I knew Gene Bernofsky because he was one of my teachers at Upland School, which I attended for grades 4 and 5. This teaching trio, comprising Gene and Suzanne Marsden, my new stepmother, and Lisa Johnson, made a valiant effort to keep up with my appetites for reading, writing, geography, and math. I remember Gene as enthusiastic, energetic, and a little unpredictable but in a good way -- you knew he was looking out for everyone. I remember his wife JoAnn as a centered, owl-eyed companion, a smooth and steady rudder to complement and direct Gene's churning energies. At Upland, I don't remember whether I knew Gene and JoAnn had also lived on a commune -- or maybe that made me feel a bond with them. I cringe to think it's pretty likely I asked him if he smoked pot. Gene told us stories about growing up in New York, about his Jewish heritage, and about being named after labor leader Eugene Victor Debs.
We then had a wonderful Gene-by-proxy experience when I went with my father, stepmother, sister, and brother to New York in about 1977 on an epic road trip from Colorado to the East Coast (22 states altogether! Plus Montreal!). Gene offered his Aunt Mary and her apartment in Brooklyn as a base for us during our stay in New York City. "Call her Aunt Mary," Gene assured us, which we debated about whether we should do but which actually did seem to delight her during the three days she so kindly hosted all of us. The worst part of that trip: I was on crutches by the time we got to NYC -- I had just broken my leg a couple of days earlier in Pennsylvania. The best part: We rented a wheelchair and people were incredibly nice to us, on subways and streets all over Manhattan and the boroughs. A man saw me in my wheelchair and foot and ankle in a big cast with my rain-soaked family huddling near the Gotham Hotel, dashed back into the hotel, and emerged moments later with a collapsible umbrella he insisted we keep as he jumped into a cab and sped away.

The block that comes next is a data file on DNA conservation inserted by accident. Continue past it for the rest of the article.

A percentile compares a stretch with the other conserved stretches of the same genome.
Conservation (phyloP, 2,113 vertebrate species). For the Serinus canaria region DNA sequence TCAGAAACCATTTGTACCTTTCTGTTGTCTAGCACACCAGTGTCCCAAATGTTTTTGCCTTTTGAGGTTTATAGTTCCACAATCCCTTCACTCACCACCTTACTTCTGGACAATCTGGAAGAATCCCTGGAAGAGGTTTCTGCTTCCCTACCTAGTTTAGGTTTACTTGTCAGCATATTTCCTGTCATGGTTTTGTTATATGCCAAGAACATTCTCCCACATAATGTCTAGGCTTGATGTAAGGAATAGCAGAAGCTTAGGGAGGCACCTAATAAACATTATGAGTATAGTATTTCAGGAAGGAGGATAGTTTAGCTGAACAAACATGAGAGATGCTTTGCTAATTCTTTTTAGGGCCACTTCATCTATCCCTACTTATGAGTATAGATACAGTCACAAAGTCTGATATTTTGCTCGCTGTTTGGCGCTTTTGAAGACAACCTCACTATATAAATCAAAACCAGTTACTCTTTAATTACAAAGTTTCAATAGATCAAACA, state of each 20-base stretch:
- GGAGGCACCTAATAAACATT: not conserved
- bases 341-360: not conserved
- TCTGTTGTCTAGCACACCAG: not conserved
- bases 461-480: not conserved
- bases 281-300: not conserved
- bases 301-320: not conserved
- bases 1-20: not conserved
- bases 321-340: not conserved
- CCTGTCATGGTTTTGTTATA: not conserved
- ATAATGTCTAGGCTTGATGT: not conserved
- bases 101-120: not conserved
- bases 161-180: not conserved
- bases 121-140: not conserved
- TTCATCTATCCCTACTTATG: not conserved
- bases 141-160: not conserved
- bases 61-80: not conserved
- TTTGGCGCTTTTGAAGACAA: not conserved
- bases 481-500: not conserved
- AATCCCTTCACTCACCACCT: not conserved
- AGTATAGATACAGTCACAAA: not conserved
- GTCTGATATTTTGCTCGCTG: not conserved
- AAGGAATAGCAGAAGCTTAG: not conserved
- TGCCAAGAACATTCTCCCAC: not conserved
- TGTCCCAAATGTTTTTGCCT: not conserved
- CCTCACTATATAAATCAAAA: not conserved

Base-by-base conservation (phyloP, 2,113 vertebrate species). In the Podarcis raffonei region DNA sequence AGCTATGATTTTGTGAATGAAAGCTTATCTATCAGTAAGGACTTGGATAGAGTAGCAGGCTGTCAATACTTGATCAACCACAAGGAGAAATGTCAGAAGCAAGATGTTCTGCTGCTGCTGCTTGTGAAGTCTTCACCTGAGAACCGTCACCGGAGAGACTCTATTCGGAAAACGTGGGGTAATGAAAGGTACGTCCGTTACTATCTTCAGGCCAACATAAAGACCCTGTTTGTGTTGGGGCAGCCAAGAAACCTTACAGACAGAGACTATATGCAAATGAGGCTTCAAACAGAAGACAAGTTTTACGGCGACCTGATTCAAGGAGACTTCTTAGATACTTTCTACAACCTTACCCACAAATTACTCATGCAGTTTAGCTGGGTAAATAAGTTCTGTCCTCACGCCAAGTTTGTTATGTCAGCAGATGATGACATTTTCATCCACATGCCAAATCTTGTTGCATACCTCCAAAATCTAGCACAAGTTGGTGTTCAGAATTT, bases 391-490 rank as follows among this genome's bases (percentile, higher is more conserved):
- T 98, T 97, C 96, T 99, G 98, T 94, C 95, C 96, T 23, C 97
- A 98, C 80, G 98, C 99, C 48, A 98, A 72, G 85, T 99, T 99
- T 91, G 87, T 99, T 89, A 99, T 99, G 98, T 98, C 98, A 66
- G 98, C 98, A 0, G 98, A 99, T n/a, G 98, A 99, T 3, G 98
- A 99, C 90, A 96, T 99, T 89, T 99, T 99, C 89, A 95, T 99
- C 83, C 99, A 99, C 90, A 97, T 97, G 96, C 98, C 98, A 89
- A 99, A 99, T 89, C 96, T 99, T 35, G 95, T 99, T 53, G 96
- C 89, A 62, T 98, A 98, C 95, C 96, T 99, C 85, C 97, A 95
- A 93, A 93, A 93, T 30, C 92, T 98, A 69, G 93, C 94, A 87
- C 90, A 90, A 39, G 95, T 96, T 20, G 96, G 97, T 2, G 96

Like Gene, Aunt Mary was sweet and smart and interesting to talk with. And Aunt Mary worked for Bantam Books, a Penguin Random House imprint, so she had shelves and stacks of popular paperbacks all over her cheerful garden-level apartment. As we were leaving, she let me pick out a stack of books to take with me. I chose about 10 books. Some was fiction I enjoyed very much while my leg started healing over the next few weeks and umpteen states, including a suspense novel about a top tennis player who becomes the target for a sniper at Wimbledon. It's very modern for its moment: to throw off the sniper, the heroes do some trickery that depends on stretching out the gap between what is broadcast "Live" on TV and what is happening in real-time. And a dictionary plays a major part in the action -- what's not to love? But for some reason I remember equally vividly devouring the books Passages, by Gail Sheehy; Your Erroneous Zones, by Wayne Dyer; and a book about what your favorite and least-favorite colors say about your personality.
Since last night I have learned that Gene and JoAnn Bernofsky (Eugene Victor Debs Bernofsky, the namesake of the labor leader Eugene V. Debs) now live in Montana. He worked for the post office for a while and has been making films since before his Drop City days, but in more recent times has pedaled hundreds of miles around the region on his bicycle to record environmental abuses on camera.
I love discovering these things about Gene, a teacher to whom I have always been most grateful for sharing with me and the other kids Pete Seeger songs and Woody Guthrie songs, and playing us Ella Jenkins and other Folkways records we sang and plunked and clanged along with. What rich veins of musical and social history he shared with us youngsters. I wonder what the other kids remember.
|Photo of teachers Gene Bernofsky and Lisa Johnson with children at Upland School, courtesy of Lisa Johnson|